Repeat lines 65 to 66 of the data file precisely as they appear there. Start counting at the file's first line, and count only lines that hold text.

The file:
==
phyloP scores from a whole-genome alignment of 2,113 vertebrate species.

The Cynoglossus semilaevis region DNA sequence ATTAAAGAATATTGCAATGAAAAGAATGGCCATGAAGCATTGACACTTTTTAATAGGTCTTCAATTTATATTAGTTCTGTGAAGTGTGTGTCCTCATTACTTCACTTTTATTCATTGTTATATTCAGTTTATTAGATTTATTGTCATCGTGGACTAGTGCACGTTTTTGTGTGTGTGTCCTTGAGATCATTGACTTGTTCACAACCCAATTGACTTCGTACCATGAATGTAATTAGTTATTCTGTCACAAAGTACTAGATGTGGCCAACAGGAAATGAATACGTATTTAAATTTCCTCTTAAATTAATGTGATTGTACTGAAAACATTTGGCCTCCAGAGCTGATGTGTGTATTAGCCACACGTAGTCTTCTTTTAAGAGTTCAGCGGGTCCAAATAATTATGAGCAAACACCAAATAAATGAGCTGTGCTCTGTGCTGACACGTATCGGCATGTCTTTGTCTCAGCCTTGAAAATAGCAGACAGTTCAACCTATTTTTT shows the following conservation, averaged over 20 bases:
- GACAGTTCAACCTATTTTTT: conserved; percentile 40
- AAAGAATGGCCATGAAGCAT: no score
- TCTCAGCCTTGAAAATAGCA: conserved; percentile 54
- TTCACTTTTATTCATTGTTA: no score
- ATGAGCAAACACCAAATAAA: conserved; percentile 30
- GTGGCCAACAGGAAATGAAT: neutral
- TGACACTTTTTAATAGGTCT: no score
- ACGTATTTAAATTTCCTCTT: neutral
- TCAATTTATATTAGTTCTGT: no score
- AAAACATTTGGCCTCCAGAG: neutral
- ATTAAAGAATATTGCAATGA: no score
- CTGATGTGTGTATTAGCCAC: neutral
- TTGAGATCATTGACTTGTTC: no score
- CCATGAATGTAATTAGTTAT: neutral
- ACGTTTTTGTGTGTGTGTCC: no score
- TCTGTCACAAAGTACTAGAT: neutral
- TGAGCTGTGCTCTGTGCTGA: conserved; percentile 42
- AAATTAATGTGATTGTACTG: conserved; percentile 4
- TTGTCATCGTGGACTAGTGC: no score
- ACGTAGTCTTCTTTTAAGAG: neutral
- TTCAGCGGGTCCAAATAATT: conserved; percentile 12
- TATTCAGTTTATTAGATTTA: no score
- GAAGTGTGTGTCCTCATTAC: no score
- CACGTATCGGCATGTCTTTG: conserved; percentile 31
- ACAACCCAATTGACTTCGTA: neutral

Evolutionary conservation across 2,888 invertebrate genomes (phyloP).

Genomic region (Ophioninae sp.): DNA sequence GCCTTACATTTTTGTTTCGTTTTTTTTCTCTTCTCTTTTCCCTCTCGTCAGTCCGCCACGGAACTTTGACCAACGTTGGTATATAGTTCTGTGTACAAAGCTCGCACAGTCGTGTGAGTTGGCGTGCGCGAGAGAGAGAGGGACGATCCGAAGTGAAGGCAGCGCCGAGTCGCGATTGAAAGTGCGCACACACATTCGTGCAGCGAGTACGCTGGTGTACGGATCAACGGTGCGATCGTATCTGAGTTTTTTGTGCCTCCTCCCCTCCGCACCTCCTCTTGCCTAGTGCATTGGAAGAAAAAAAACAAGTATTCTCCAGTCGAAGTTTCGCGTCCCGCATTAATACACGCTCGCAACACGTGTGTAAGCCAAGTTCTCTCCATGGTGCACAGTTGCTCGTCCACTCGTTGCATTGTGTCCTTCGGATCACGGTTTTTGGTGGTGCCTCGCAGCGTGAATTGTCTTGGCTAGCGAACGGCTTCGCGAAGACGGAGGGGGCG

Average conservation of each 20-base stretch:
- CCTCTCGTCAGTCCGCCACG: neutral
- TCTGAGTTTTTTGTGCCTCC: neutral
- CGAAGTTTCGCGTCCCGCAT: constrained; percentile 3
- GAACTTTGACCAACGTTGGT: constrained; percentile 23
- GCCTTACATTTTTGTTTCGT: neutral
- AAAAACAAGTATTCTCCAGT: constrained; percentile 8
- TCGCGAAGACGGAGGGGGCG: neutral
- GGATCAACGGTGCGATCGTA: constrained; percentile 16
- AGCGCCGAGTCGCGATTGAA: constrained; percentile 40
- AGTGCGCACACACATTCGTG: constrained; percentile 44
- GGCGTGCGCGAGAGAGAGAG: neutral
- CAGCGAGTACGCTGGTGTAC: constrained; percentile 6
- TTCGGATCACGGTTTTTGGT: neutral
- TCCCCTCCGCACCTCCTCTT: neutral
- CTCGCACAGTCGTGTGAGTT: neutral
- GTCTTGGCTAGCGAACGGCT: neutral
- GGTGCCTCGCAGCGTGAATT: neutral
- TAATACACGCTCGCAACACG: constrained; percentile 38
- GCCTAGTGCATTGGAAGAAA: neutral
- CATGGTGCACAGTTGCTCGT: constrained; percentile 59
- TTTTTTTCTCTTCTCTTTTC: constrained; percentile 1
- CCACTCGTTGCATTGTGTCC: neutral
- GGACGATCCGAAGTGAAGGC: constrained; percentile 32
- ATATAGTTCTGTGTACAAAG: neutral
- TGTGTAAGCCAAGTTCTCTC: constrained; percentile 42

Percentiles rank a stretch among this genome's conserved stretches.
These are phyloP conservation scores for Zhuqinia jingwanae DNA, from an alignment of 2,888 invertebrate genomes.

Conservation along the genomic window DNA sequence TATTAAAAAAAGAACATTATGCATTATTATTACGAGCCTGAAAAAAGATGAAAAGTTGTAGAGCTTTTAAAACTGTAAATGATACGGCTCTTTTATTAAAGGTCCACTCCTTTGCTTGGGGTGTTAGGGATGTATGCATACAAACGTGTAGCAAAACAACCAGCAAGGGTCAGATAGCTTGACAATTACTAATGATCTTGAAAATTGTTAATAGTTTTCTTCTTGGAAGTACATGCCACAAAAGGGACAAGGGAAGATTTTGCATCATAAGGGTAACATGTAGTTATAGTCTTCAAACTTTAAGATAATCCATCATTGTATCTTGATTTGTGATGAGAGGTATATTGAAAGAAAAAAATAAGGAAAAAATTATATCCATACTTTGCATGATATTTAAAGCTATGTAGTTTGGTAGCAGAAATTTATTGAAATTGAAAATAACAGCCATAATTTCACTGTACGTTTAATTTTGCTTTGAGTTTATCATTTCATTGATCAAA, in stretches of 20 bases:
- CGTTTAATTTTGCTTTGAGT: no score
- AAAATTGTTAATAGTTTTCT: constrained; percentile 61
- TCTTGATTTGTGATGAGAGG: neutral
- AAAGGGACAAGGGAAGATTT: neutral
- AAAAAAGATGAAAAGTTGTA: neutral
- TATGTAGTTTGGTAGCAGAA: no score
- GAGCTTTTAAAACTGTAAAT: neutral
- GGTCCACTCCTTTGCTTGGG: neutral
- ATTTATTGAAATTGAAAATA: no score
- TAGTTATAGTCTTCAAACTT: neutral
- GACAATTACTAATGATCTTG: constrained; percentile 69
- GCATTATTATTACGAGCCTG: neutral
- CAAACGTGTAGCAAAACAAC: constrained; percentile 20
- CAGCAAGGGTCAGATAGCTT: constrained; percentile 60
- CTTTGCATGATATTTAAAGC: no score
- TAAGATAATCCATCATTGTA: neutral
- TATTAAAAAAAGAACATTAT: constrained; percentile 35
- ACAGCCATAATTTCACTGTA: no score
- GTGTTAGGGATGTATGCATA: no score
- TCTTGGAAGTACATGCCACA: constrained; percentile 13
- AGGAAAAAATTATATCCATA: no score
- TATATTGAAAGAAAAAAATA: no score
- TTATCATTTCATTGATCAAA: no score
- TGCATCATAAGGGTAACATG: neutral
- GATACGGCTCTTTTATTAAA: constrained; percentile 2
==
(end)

- GAGCTTTTAAAACTGTAAAT: neutral
- GGTCCACTCCTTTGCTTGGG: neutral